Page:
a thesis film by hanna el- mohandess

AN ALL (ARAB)AMERICAN STORY

Iman Sherif, a 22 year old Egyptian-American Muslim, is the perfect Arab daughter; She is the daughter of her mosque’s beloved Imam, she studies law at NYU, and she sneaks out almost every night to perform stand-up at various clubs & make fun of the obvious juxtapositions in her ‘Arab’ life and her ‘American’ one. When 9/11 complicates the delicate balance of her two worlds, Iman must find a way to get her career, her family life, and the family business back on track -- all while deciding whether she wants to live the life that her parents want for her (with the suitor they want for her) or if she’s ready to break away from their expectations and pursue the dream, and the boy, she wants.

This film isn’t about rejecting family, culture, or religion. Iman's story isn't one of assimilation. Does My Head Look Big in This? instead explores how one navigates belonging to two cultures at once while somehow staying true to both. This film aims to portray the unique experience of being a first-generation Arab-American Muslim in the midst of the only tragedy that could target all elements of that identity. It's the first film of its kind to probe at how to mourn a devastating blow to your country as someone who is widely seen as its perpetrator.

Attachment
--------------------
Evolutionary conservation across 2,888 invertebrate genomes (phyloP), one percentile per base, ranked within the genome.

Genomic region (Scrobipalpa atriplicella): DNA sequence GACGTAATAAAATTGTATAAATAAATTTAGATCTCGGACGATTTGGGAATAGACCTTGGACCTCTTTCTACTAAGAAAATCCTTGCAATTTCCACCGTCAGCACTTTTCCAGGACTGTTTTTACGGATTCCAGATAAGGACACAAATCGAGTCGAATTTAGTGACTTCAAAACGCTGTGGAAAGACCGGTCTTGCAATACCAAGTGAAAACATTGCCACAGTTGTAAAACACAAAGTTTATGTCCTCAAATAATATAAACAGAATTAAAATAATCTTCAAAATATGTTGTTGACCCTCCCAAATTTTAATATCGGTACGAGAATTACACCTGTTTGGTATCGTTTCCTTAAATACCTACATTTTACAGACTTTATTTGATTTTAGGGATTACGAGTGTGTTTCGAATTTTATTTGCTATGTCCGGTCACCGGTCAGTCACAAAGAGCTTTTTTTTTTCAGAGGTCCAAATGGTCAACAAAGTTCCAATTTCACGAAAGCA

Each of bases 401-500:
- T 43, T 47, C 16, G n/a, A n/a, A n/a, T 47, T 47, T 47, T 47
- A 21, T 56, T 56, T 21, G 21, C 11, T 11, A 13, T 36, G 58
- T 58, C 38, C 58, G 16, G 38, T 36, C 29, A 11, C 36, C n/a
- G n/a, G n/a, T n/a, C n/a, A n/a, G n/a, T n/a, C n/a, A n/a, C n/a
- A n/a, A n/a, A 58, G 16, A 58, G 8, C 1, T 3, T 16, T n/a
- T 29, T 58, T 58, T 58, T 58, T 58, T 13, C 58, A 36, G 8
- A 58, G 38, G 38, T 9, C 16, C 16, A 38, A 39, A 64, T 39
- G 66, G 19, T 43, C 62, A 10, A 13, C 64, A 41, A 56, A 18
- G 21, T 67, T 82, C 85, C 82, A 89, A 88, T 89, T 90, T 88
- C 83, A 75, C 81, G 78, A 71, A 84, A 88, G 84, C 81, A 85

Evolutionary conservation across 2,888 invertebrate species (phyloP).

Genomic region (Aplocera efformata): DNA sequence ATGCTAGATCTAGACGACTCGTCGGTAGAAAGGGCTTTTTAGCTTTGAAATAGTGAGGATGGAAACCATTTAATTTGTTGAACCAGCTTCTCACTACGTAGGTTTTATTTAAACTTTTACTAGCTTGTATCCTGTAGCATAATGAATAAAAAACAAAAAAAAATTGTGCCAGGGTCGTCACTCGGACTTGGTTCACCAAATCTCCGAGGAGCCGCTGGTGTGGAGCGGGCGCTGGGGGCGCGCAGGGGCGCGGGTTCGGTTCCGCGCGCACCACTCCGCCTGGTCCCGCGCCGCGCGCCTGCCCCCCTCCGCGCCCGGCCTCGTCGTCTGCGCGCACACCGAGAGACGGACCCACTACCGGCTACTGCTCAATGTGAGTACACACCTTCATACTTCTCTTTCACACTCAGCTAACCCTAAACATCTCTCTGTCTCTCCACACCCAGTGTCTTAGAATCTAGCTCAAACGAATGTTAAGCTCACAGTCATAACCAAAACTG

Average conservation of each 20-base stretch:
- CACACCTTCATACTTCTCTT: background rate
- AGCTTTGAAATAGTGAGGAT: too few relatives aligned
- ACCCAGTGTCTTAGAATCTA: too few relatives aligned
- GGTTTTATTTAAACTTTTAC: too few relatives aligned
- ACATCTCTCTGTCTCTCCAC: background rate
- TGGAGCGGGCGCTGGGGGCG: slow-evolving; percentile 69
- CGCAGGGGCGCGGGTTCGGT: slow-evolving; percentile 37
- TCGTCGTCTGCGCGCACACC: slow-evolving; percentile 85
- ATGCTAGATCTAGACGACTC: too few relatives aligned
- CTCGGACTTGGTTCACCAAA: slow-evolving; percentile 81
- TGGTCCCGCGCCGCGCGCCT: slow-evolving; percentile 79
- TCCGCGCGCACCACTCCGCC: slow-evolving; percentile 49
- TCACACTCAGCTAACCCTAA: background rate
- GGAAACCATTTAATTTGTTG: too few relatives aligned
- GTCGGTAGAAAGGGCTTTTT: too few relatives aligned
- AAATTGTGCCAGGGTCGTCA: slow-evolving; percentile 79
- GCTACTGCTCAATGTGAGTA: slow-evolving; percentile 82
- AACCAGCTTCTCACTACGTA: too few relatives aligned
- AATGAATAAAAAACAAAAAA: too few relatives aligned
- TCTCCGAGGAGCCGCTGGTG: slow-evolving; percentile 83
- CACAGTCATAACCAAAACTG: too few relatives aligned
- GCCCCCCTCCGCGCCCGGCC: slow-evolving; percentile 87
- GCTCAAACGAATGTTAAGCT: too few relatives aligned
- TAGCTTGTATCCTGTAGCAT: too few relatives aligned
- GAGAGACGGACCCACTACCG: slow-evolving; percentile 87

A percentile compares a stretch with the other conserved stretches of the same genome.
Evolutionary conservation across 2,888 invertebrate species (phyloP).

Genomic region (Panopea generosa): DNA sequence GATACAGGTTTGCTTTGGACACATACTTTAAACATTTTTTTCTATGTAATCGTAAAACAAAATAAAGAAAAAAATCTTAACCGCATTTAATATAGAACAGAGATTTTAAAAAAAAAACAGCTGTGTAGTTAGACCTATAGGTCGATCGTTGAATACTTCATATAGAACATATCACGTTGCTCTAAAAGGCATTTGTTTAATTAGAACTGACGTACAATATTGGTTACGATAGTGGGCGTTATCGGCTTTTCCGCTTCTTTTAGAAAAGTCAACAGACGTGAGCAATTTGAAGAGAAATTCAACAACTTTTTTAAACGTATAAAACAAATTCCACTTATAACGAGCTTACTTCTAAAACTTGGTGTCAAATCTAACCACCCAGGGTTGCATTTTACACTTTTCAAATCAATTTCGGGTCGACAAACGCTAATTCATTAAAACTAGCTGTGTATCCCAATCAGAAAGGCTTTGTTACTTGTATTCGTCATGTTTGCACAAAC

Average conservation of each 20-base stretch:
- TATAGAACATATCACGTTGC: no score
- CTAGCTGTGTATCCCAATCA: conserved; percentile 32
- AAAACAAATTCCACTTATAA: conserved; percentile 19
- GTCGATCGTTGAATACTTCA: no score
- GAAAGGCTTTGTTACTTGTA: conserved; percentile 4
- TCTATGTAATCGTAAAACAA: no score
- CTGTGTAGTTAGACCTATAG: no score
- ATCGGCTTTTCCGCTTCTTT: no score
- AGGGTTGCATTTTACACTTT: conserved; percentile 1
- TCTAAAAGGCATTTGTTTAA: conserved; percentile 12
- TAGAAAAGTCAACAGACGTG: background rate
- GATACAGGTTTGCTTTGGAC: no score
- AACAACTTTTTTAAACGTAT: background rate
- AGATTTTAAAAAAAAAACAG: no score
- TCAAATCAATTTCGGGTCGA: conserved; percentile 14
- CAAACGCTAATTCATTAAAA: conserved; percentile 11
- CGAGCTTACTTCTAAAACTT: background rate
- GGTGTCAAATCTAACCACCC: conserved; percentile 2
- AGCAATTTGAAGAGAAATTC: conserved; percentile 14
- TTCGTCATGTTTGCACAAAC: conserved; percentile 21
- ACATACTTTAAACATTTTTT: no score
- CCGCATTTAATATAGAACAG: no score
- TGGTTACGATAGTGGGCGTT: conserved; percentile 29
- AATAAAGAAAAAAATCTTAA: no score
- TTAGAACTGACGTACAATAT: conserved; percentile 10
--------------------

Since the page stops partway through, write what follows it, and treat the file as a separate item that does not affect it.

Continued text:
Does My Head Look Big In This? diverges from Eurocentric film not only by featuring an all Arab cast or telling a story that has never been told from this unique perspective, but also through its narrative’s genre-bending. It is at times a dramatic period piece and at others a lighthearted romantic comedy. The blending of these two cinematic languages has never truly been explored, therefore making it a difficult concept to explain to many. I see this not as a challenge, but as indicative of the film’s culturally transformative potential. Life is never only a comedy or only a drama, it is everything all at once. This film has the capability of handling themes of love, coming of age, marriage, identity, and family, while also exploring complex theoretical frameworks such as women as symbols of nationalism, Muslim grieving processes post 9.11, the bastardization of Islam and its ideals within western media, comedy as a form of resistance, and the creation and navigation of a new intersectional identity -- as “women” and “Muslim” became both 9.11’s biggest buzzwords, and the two most feared groups in America.

Does My Head Look Big In This? is about a whole bunch of things because people who live in intersectionalities have lives full of intricate particularities. If you feel in any way, shape, or form that you can relate to Iman's story, or if you feel as though you'd like to see Iman's story realized on screen, please consider donating to our film. 

DOES MY HEAD LOOK BIG IN THIS? 2020 ©